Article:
I remember in early March of this year, reading an article about Charlotte’s real estate market and how it hadn’t cooled yet. As an investor, this made me happy, but the rest of the paper had stories beginning to trickle in about the coronavirus. I wondered how that might impact the market.
Now, that article—which didn’t mention the virus or economic crash at all—seems from a distant time. But, that doesn’t mean the news is entirely bad. While there has been a slowdown in home-buying here, this economy provides a lot of opportunity for flipping houses in Charlotte NC—provided you know what you’re doing.
Everything has changed over the last couple of months. But what hasn’t changed is what it takes to flip houses in Charlotte.
Understanding Charlotte’s Real Estate Market
In this time, there are elements of Charlotte’s economy, with its mix of industry and technology, that could make fix-and-flipping a solid proposition. Understanding how the economy works, the best ways to strike, and how to get the resources you need to see good ROI will be key to setting yourself up for potential success.
Let’s start by taking a look at one of Charlotte’s up-and-coming neighborhoods, North Division.
When this region of North Carolina was best known as an agricultural powerhouse, it was all farmland. After WWI, as we slowly transitioned into a manufacturing economy, this was one of the key areas for the textile industry. And then, when that collapsed, the neighborhood went into a decades-long tailspin.
But over the last 20 years, the Charlotte miracle has reached North Division. As tech, finance, and research companies began to turn this into an information hub city, North Division started to become a trendy, artsy neighborhood. It’s still one where the grit of the bad years can be seen around corners and on some blocks, though. So right now, it is a pretty mixed community.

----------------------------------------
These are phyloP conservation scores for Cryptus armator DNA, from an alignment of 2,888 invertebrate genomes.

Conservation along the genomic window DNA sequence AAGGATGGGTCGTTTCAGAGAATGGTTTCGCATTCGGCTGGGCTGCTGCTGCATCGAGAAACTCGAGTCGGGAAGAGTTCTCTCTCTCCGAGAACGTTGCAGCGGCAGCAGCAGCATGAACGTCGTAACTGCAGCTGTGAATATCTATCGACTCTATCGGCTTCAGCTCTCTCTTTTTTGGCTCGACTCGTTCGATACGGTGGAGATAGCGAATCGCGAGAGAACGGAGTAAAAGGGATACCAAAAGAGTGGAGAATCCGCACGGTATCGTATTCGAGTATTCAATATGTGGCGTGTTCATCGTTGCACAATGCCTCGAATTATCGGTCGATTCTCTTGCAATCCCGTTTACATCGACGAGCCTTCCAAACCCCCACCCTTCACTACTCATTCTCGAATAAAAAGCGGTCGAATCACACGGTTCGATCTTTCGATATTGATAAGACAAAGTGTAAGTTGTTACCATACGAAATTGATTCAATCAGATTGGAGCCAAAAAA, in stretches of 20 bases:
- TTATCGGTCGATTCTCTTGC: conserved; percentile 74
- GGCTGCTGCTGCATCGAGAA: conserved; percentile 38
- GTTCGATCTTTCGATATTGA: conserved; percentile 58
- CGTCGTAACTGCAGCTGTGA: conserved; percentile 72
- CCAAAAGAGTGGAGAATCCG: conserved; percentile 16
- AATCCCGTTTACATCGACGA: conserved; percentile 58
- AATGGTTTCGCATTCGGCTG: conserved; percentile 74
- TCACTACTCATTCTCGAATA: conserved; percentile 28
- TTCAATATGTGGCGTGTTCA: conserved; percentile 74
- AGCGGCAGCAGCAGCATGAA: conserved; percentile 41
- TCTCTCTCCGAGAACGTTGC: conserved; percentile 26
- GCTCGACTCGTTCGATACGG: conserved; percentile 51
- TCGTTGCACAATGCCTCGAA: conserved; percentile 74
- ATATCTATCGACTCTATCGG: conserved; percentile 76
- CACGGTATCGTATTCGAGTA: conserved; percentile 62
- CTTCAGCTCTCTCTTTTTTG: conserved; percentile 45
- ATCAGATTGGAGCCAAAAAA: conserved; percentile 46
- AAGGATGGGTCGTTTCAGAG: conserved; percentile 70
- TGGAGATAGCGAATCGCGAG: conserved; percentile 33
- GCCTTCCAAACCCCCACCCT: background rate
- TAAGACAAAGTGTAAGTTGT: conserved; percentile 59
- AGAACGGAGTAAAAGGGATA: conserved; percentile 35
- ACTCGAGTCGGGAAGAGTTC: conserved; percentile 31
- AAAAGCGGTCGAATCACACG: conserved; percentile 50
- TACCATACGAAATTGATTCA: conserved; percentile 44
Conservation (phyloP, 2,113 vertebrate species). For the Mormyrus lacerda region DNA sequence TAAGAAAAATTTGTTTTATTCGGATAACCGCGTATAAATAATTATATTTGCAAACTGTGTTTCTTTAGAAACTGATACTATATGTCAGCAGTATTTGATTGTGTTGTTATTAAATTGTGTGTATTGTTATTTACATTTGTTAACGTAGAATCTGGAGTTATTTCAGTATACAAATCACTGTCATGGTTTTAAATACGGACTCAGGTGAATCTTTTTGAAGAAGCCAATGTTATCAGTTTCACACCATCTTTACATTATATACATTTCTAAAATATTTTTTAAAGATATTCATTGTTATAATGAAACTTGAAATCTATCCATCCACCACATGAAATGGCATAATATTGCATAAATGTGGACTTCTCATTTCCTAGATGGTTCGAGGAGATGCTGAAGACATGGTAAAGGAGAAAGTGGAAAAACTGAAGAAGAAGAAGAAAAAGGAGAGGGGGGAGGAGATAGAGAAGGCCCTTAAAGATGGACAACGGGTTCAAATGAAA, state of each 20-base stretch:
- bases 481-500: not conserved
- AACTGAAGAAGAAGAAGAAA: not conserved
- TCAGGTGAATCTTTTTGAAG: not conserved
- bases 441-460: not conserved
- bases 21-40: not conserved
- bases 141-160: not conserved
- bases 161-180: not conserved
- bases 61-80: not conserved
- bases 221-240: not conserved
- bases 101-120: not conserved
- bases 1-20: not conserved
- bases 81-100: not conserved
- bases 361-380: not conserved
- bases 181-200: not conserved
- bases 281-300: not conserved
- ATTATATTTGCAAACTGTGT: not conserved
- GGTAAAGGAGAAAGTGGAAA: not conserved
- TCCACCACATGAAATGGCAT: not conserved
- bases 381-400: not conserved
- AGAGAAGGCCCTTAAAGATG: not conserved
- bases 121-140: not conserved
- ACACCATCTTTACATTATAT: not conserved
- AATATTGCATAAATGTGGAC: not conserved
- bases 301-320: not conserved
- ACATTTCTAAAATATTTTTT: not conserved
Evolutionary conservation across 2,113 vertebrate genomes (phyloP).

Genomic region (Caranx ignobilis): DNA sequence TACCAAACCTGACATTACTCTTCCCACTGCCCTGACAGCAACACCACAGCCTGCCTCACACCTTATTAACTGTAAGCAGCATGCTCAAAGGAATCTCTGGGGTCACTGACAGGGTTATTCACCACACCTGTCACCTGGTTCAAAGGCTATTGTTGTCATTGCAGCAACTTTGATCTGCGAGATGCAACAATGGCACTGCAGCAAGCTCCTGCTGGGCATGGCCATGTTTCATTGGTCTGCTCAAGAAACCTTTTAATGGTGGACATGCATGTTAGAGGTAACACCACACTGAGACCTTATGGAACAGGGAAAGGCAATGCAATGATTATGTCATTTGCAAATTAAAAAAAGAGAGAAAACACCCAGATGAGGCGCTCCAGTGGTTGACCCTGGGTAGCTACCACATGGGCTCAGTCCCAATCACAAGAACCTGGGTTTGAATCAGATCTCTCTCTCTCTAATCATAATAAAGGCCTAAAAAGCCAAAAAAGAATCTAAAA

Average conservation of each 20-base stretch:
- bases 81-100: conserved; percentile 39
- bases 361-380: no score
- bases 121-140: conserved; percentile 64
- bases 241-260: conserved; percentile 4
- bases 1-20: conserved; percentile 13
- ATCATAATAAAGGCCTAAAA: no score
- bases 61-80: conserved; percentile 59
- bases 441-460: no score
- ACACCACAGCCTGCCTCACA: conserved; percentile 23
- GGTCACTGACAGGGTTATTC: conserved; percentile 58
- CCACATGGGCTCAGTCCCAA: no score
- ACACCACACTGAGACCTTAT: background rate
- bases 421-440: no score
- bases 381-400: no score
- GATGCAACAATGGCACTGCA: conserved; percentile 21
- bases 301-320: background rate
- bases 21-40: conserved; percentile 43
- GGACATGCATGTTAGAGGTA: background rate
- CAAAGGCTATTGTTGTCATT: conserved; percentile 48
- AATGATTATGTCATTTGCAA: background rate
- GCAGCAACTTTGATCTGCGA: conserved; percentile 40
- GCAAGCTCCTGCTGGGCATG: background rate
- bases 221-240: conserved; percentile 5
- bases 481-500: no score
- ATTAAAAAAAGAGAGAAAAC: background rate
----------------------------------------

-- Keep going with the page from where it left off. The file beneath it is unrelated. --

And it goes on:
This recession could change that. It seems pretty certain that technology and research are going to survive and, after an initial stock market disaster, it looks like the financial sector is recovering. But, other small businesses, like retail and lingering manufacturing jobs, might be going away for a while.
That means there will be people whose housing situations are turning “ugly.” They need quick cash and a quick, fair way to get out of that situation. Luckily, there is a good chance there will be other people to buy, people from the industries that are surviving and who would love to move into a neighborhood that is likely to bounce back stronger than ever.
If you are flipping houses in Charlotte NC, that means opportunity. But what do you need to achieve your goals?
What to Look For When Flipping Houses in Charlotte NC
Now, none of this means that you should just start buying whatever houses are on the market. A house in Washington Heights isn’t going to suddenly double in value. In fact, in a lot of neighborhoods, prices will continue to go down. What is a deal today might be an albatross tomorrow.
That’s why you have to be smart about things. In this economic climate, there are a handful of general guidelines to be aware of.